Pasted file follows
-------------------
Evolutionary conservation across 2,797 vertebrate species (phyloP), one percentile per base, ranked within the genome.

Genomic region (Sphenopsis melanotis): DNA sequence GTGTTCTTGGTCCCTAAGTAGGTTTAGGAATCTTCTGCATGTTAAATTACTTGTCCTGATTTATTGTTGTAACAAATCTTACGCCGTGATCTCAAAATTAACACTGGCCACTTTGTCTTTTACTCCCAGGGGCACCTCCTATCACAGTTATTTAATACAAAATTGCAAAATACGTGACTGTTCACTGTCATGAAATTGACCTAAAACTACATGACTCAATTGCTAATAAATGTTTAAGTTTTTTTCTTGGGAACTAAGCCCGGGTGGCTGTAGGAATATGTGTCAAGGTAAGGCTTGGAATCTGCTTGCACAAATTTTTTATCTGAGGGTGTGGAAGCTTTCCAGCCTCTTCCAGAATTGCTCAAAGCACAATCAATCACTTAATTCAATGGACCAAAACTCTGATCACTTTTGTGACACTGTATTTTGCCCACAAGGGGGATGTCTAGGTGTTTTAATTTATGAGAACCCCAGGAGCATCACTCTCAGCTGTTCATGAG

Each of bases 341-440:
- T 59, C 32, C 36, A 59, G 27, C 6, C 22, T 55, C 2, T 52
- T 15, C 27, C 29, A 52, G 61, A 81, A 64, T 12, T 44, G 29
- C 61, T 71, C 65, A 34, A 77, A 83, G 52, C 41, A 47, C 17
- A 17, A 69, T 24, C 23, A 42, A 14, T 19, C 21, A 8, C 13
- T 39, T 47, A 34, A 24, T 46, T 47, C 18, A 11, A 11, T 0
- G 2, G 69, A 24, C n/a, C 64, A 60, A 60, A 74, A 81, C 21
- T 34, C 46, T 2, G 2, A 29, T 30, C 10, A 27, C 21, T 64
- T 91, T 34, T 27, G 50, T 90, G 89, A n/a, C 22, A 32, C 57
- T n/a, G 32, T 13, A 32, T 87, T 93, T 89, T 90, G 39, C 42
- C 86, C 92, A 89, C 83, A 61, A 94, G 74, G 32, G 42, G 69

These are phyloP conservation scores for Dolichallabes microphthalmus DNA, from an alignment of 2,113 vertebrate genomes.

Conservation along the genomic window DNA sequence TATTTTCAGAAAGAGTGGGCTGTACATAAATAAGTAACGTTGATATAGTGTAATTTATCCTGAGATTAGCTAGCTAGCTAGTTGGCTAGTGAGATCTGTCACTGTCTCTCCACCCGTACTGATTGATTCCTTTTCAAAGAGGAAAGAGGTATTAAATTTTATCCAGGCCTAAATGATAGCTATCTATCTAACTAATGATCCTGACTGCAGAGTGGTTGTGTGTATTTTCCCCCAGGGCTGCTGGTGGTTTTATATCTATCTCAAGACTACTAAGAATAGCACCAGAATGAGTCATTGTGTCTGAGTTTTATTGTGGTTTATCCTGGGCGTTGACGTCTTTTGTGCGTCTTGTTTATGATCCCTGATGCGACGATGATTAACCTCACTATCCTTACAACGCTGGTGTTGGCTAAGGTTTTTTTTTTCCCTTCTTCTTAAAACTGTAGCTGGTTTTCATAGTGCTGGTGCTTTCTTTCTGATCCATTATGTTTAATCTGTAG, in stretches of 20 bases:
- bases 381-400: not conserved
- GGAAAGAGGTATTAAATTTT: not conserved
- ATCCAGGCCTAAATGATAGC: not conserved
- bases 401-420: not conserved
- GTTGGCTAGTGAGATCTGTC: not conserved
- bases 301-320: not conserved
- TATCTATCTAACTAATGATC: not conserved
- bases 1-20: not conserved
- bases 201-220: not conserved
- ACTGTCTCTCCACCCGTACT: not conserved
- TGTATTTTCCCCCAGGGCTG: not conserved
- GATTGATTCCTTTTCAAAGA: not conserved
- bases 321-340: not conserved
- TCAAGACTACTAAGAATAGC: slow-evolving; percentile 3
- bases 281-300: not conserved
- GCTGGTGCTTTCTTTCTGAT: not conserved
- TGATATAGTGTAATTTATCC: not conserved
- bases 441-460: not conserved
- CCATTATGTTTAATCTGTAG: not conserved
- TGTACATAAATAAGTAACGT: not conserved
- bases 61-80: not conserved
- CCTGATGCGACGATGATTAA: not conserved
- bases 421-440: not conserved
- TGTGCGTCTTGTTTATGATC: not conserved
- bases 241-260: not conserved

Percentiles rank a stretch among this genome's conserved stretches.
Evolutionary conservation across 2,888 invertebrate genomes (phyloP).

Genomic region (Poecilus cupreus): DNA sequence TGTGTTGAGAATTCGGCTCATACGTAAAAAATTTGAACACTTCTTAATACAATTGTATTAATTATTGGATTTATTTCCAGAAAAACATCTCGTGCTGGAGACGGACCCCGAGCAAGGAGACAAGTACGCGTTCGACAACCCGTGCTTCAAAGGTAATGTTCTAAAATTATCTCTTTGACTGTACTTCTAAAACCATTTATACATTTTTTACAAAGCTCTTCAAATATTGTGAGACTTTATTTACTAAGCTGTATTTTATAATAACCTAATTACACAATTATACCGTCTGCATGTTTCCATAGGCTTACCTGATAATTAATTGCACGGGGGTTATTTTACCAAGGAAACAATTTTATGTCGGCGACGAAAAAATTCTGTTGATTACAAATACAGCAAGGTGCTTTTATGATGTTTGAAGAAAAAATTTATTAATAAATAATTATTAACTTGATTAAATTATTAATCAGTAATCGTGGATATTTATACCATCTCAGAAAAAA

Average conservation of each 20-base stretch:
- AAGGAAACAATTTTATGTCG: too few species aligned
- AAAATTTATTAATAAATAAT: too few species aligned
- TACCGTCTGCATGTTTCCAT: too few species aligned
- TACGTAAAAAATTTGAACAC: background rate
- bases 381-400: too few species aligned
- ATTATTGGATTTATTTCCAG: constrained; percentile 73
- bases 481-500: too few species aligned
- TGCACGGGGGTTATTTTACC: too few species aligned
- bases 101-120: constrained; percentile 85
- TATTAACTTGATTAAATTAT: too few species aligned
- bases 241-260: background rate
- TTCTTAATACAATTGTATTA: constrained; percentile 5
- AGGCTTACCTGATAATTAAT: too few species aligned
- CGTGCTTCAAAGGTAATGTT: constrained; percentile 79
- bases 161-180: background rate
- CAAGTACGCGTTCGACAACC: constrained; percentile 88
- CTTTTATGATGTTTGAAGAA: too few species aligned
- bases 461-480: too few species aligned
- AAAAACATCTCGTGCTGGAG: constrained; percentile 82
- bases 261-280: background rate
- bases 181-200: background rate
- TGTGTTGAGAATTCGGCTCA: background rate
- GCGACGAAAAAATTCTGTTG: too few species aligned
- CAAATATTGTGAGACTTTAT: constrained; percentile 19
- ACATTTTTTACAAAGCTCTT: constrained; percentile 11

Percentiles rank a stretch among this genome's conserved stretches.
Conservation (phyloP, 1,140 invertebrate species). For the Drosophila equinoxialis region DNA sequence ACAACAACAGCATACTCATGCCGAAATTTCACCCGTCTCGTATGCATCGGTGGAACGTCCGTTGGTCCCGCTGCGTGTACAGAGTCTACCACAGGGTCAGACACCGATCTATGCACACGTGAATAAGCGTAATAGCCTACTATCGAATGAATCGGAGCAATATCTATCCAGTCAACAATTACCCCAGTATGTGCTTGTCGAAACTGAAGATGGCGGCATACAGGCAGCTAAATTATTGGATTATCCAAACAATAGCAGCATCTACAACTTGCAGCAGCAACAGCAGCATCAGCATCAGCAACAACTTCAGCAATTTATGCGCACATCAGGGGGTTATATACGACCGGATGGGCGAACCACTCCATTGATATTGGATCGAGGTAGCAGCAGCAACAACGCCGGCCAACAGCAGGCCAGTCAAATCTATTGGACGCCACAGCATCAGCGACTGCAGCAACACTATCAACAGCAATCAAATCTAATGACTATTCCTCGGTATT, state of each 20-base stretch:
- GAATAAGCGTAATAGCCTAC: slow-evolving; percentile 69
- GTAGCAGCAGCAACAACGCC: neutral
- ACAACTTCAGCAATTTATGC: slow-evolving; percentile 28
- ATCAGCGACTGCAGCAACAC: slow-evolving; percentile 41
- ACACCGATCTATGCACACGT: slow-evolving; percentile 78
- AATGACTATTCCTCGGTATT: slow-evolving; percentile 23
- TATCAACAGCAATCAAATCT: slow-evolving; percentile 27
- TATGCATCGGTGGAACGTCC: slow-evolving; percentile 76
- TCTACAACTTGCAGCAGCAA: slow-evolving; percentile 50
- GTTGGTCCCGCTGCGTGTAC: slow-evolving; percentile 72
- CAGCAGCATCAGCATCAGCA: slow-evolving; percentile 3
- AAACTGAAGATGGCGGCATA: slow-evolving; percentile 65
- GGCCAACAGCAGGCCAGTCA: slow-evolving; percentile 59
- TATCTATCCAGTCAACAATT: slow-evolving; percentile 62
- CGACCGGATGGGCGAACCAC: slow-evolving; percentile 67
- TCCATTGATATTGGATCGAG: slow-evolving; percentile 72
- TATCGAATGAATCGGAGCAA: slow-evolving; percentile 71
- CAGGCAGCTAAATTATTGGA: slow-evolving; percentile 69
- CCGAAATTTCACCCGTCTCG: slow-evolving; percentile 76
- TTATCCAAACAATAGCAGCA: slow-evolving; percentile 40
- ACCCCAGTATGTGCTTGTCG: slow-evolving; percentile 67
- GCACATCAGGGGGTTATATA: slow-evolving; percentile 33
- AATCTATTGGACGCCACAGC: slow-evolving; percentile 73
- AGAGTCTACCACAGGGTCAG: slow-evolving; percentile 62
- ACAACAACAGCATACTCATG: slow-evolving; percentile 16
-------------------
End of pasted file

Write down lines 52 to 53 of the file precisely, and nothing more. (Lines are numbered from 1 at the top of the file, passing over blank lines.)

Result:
- TGCACGGGGGTTATTTTACC: too few species aligned
- bases 101-120: constrained; percentile 85